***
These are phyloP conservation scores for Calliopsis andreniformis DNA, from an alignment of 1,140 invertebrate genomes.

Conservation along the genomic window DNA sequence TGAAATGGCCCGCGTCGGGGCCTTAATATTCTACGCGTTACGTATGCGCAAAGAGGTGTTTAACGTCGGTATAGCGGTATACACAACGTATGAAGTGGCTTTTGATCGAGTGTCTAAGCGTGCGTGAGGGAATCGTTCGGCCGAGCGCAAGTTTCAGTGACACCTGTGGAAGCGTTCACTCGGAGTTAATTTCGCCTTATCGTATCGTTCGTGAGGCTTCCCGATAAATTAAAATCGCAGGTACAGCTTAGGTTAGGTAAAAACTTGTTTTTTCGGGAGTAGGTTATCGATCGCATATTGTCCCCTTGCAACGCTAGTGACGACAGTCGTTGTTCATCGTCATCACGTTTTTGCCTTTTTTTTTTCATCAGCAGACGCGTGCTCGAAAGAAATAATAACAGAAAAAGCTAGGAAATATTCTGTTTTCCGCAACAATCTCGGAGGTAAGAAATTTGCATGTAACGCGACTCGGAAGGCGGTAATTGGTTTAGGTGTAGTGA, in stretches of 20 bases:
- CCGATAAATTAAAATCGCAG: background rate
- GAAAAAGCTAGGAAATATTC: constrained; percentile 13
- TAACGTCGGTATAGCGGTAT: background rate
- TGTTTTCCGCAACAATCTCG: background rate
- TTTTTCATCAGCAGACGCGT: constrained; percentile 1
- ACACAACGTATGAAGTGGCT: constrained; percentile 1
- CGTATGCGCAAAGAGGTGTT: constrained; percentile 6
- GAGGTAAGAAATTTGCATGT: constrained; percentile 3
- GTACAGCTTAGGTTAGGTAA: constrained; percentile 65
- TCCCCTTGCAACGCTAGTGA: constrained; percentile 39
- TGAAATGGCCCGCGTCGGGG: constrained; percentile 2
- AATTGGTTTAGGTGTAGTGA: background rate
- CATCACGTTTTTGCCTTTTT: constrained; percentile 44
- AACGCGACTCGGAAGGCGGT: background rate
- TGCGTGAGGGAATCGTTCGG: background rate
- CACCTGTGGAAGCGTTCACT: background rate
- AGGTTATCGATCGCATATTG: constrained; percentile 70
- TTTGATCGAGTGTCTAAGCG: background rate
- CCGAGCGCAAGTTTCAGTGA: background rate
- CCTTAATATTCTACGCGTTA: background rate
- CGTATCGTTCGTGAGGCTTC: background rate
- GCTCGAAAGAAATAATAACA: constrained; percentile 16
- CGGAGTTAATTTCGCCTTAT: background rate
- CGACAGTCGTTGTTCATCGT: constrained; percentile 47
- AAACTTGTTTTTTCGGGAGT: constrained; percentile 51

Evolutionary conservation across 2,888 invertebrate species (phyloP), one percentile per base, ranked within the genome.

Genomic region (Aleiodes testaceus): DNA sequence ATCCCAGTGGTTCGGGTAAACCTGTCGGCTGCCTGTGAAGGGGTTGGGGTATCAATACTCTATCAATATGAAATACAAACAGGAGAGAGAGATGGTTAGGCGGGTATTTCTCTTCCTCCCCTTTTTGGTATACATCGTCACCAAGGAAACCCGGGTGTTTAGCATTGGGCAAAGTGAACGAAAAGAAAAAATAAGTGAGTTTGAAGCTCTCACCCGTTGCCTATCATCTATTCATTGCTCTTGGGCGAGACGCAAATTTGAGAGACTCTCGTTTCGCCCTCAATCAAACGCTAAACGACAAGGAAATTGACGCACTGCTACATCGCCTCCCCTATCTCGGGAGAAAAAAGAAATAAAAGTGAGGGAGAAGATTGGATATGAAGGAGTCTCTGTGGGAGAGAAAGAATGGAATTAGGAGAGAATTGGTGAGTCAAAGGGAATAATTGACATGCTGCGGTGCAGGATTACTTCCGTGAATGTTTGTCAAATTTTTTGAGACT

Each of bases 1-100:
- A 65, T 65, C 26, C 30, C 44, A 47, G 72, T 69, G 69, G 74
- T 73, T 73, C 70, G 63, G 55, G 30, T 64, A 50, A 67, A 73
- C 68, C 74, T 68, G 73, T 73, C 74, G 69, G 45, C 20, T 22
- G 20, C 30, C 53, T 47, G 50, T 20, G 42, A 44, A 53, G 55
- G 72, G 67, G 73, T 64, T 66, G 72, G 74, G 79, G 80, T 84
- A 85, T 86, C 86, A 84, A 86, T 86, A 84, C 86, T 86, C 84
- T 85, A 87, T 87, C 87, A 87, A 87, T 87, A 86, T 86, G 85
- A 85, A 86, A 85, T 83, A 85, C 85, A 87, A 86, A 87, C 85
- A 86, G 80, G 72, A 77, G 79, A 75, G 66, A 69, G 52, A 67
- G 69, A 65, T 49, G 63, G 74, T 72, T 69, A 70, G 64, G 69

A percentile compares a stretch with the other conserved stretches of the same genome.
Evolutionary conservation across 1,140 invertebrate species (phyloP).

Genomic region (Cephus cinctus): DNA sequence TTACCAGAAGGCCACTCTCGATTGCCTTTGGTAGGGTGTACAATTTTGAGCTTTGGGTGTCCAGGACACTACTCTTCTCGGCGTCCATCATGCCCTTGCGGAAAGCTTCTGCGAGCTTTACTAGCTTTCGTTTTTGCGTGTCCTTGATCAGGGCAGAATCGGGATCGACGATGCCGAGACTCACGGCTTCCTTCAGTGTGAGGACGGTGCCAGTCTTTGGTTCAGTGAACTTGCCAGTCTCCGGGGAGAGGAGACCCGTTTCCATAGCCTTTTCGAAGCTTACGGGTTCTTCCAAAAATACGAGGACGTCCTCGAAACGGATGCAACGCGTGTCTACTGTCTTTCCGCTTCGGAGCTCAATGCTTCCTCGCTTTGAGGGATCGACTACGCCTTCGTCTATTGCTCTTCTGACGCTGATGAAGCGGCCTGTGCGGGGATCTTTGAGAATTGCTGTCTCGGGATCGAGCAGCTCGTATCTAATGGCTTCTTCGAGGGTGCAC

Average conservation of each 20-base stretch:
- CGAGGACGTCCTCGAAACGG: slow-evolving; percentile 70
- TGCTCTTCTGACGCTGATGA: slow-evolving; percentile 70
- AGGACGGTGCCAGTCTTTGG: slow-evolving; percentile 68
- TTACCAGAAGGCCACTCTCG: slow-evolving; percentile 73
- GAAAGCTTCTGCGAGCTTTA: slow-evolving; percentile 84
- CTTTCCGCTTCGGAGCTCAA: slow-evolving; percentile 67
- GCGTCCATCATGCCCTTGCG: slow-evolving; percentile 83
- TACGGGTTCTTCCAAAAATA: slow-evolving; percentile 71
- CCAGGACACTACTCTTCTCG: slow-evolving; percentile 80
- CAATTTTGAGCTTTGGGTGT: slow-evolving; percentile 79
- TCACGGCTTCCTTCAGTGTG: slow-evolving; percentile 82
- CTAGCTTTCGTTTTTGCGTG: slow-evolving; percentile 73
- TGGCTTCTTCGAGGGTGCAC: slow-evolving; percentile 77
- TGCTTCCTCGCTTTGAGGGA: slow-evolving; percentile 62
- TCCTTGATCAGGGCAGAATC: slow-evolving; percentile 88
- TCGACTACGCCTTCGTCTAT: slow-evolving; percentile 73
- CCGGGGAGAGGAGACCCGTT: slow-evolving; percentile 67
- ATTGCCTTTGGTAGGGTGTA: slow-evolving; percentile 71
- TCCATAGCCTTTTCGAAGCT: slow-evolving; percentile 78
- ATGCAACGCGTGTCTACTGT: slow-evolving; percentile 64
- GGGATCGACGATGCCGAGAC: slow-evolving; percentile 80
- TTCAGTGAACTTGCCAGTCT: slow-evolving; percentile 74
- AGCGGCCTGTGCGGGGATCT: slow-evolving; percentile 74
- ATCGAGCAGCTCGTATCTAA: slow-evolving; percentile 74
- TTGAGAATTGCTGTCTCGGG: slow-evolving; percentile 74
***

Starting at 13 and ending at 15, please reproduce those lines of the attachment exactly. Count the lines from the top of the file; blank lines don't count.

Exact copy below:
- TGAAATGGCCCGCGTCGGGG: constrained; percentile 2
- AATTGGTTTAGGTGTAGTGA: background rate
- CATCACGTTTTTGCCTTTTT: constrained; percentile 44